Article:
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Domestic violence law not narrowed by same-sex marriage ban: Ohio high court

[JURIST] The Supreme Court of Ohio [official website] ruled Wednesday that unmarried couples are subject to domestic violence statutes [opinion, PDF], despite the fact that the law refers to those "living as a spouse." The case arose when a man charged under the domestic violence statute for alleged abuse of his live-in girlfriend attempted to argue that the state's constitutional ban on same-sex marriage [text] prevented the state from giving legal status to any unmarried couples. The court held that a variety of couples are included within the definition of the law, as the law refers to those who are living together, rather than those who are married. Chief Justice Thomas Moyer [official profile] wrote that:

While the intent of the domestic-violence statute is to protect persons from violence by close family members or residents of the same household, the intent of the marriage amendment was to prevent the creation or recognition of a legal status that approximates marriage through judicial, legislative, or executive action. The statute and the constitution are not in conflict.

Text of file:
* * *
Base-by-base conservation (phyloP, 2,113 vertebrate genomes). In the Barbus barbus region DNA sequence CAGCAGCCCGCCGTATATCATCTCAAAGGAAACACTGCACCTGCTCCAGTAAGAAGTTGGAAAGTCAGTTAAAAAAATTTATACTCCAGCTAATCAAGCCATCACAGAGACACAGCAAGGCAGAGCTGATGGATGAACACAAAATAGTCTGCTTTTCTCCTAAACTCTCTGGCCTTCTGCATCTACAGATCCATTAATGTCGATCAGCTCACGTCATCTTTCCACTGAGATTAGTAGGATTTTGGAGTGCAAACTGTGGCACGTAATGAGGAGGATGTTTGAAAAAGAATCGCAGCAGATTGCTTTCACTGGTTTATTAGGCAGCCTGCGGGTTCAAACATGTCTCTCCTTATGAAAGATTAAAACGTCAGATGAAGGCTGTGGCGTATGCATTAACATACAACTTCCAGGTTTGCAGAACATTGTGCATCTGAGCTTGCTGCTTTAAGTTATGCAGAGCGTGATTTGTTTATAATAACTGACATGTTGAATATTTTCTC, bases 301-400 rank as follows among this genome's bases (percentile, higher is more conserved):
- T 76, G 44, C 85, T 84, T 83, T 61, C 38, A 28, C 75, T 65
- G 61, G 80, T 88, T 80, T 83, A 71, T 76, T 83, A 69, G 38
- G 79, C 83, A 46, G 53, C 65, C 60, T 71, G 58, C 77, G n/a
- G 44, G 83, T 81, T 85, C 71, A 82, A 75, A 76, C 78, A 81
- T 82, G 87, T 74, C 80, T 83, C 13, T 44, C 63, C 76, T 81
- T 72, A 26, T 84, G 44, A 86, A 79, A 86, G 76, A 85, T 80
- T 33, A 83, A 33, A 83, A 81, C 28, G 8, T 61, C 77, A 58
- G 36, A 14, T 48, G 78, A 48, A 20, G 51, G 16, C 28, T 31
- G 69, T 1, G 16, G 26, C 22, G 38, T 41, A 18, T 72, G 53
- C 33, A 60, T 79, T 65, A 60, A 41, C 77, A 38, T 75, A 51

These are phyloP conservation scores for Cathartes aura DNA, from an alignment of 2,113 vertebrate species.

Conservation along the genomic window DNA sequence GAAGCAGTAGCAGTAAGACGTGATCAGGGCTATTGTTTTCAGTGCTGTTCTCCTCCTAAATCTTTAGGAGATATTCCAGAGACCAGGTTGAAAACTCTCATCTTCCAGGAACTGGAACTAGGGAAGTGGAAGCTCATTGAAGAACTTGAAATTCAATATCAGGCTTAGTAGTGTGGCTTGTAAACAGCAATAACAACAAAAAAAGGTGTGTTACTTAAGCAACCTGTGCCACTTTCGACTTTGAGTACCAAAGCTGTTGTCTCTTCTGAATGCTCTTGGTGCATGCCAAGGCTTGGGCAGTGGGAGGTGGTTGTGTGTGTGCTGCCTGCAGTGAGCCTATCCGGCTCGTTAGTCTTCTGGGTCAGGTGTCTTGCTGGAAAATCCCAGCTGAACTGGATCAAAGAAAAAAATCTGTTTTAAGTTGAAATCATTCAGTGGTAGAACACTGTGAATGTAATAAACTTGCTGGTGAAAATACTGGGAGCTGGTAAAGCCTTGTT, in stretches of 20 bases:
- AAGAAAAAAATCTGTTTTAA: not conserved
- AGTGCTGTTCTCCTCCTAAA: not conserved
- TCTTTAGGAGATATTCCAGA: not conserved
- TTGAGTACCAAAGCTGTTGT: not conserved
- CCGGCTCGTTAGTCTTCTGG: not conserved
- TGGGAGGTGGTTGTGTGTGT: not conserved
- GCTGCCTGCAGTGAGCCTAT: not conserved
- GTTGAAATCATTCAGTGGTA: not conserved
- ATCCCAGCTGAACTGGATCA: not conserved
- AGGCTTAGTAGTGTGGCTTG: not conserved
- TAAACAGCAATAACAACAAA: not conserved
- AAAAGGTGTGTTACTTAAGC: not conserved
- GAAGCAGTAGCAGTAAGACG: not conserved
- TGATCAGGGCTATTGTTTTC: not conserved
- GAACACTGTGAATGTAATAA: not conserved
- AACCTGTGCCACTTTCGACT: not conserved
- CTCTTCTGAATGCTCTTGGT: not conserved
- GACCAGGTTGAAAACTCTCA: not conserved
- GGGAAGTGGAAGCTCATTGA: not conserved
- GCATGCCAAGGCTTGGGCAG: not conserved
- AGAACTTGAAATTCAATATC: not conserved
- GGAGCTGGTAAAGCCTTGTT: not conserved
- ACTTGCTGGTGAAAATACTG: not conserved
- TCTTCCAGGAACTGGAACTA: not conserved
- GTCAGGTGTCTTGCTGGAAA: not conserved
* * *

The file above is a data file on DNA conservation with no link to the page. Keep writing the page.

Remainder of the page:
The one dissenting justice argued that using the term "living as a spouse" in this manner gives an unmarried relationship a type of legal status normally only associated with marriage. The ACLU applauded the decision [press release] for upholding domestic violence protections for all residents of Ohio.

In a related 2005 case, an Ohio trial court decision [PDF text] held that the domestic violence law was incompatible with the state constitution [JURIST report], "insofar as it recognizes as a 'family or household member' a person who is not married to the offender but is 'living as a spouse.'" The trial judge held that the constitutional amendment was very broad, amounting to a ban on the legal status of all unmarried couples. AP has more.

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